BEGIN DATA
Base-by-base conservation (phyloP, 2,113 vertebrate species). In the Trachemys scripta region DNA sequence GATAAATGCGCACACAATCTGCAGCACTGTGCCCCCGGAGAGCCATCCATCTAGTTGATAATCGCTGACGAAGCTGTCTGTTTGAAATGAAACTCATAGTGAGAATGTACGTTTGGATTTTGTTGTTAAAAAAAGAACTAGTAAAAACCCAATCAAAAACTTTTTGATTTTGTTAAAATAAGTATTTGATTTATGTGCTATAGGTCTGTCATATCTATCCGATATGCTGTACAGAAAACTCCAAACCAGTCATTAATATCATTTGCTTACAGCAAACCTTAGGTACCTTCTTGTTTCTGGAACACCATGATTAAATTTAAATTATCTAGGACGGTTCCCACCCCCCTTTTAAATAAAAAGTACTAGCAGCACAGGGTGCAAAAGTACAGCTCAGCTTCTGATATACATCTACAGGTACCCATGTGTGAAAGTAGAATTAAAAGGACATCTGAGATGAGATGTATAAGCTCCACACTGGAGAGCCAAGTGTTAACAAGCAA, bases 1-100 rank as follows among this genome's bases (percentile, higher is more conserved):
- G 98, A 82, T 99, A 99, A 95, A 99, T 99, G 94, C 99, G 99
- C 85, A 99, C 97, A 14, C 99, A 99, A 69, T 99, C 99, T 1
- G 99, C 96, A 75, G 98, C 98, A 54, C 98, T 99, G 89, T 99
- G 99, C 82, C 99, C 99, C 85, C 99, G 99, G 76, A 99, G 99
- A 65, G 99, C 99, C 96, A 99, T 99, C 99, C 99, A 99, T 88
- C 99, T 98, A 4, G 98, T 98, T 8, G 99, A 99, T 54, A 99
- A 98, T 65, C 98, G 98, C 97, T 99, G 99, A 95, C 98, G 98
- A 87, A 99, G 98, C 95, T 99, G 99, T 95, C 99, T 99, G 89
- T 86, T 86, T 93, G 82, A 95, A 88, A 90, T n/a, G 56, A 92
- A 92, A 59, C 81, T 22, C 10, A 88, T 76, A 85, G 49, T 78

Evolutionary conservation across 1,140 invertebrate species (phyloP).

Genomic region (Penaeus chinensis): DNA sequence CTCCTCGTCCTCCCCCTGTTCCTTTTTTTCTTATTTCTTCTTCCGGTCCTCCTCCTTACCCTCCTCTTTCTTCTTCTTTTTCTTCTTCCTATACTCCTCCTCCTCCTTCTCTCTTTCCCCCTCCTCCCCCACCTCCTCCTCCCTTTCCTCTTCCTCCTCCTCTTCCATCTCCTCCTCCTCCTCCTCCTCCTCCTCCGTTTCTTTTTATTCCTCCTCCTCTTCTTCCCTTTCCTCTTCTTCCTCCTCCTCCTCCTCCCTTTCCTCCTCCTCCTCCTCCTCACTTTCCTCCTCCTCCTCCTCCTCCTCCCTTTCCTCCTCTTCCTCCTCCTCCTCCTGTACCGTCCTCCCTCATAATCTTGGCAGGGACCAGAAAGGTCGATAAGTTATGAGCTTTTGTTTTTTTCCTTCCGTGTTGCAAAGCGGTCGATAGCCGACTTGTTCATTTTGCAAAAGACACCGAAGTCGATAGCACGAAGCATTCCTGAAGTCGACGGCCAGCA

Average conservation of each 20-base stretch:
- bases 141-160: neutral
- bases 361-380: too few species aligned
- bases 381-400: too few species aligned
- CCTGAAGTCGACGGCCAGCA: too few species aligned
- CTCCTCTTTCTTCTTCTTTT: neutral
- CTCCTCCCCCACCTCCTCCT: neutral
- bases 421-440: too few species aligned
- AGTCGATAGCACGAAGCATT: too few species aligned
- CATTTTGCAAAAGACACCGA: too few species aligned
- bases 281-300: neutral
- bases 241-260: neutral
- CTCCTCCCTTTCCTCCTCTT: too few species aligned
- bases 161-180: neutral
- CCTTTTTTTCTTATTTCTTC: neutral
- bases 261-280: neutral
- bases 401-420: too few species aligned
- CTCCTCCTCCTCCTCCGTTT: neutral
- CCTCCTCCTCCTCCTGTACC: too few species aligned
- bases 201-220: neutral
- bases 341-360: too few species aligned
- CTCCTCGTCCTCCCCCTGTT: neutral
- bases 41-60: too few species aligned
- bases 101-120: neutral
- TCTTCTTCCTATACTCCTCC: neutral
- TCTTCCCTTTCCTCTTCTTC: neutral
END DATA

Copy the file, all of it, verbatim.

Base-by-base conservation (phyloP, 2,113 vertebrate species). In the Trachemys scripta region DNA sequence GATAAATGCGCACACAATCTGCAGCACTGTGCCCCCGGAGAGCCATCCATCTAGTTGATAATCGCTGACGAAGCTGTCTGTTTGAAATGAAACTCATAGTGAGAATGTACGTTTGGATTTTGTTGTTAAAAAAAGAACTAGTAAAAACCCAATCAAAAACTTTTTGATTTTGTTAAAATAAGTATTTGATTTATGTGCTATAGGTCTGTCATATCTATCCGATATGCTGTACAGAAAACTCCAAACCAGTCATTAATATCATTTGCTTACAGCAAACCTTAGGTACCTTCTTGTTTCTGGAACACCATGATTAAATTTAAATTATCTAGGACGGTTCCCACCCCCCTTTTAAATAAAAAGTACTAGCAGCACAGGGTGCAAAAGTACAGCTCAGCTTCTGATATACATCTACAGGTACCCATGTGTGAAAGTAGAATTAAAAGGACATCTGAGATGAGATGTATAAGCTCCACACTGGAGAGCCAAGTGTTAACAAGCAA, bases 1-100 rank as follows among this genome's bases (percentile, higher is more conserved):
- G 98, A 82, T 99, A 99, A 95, A 99, T 99, G 94, C 99, G 99
- C 85, A 99, C 97, A 14, C 99, A 99, A 69, T 99, C 99, T 1
- G 99, C 96, A 75, G 98, C 98, A 54, C 98, T 99, G 89, T 99
- G 99, C 82, C 99, C 99, C 85, C 99, G 99, G 76, A 99, G 99
- A 65, G 99, C 99, C 96, A 99, T 99, C 99, C 99, A 99, T 88
- C 99, T 98, A 4, G 98, T 98, T 8, G 99, A 99, T 54, A 99
- A 98, T 65, C 98, G 98, C 97, T 99, G 99, A 95, C 98, G 98
- A 87, A 99, G 98, C 95, T 99, G 99, T 95, C 99, T 99, G 89
- T 86, T 86, T 93, G 82, A 95, A 88, A 90, T n/a, G 56, A 92
- A 92, A 59, C 81, T 22, C 10, A 88, T 76, A 85, G 49, T 78

Evolutionary conservation across 1,140 invertebrate species (phyloP).

Genomic region (Penaeus chinensis): DNA sequence CTCCTCGTCCTCCCCCTGTTCCTTTTTTTCTTATTTCTTCTTCCGGTCCTCCTCCTTACCCTCCTCTTTCTTCTTCTTTTTCTTCTTCCTATACTCCTCCTCCTCCTTCTCTCTTTCCCCCTCCTCCCCCACCTCCTCCTCCCTTTCCTCTTCCTCCTCCTCTTCCATCTCCTCCTCCTCCTCCTCCTCCTCCTCCGTTTCTTTTTATTCCTCCTCCTCTTCTTCCCTTTCCTCTTCTTCCTCCTCCTCCTCCTCCCTTTCCTCCTCCTCCTCCTCCTCACTTTCCTCCTCCTCCTCCTCCTCCTCCCTTTCCTCCTCTTCCTCCTCCTCCTCCTGTACCGTCCTCCCTCATAATCTTGGCAGGGACCAGAAAGGTCGATAAGTTATGAGCTTTTGTTTTTTTCCTTCCGTGTTGCAAAGCGGTCGATAGCCGACTTGTTCATTTTGCAAAAGACACCGAAGTCGATAGCACGAAGCATTCCTGAAGTCGACGGCCAGCA

Average conservation of each 20-base stretch:
- bases 141-160: neutral
- bases 361-380: too few species aligned
- bases 381-400: too few species aligned
- CCTGAAGTCGACGGCCAGCA: too few species aligned
- CTCCTCTTTCTTCTTCTTTT: neutral
- CTCCTCCCCCACCTCCTCCT: neutral
- bases 421-440: too few species aligned
- AGTCGATAGCACGAAGCATT: too few species aligned
- CATTTTGCAAAAGACACCGA: too few species aligned
- bases 281-300: neutral
- bases 241-260: neutral
- CTCCTCCCTTTCCTCCTCTT: too few species aligned
- bases 161-180: neutral
- CCTTTTTTTCTTATTTCTTC: neutral
- bases 261-280: neutral
- bases 401-420: too few species aligned
- CTCCTCCTCCTCCTCCGTTT: neutral
- CCTCCTCCTCCTCCTGTACC: too few species aligned
- bases 201-220: neutral
- bases 341-360: too few species aligned
- CTCCTCGTCCTCCCCCTGTT: neutral
- bases 41-60: too few species aligned
- bases 101-120: neutral
- TCTTCTTCCTATACTCCTCC: neutral
- TCTTCCCTTTCCTCTTCTTC: neutral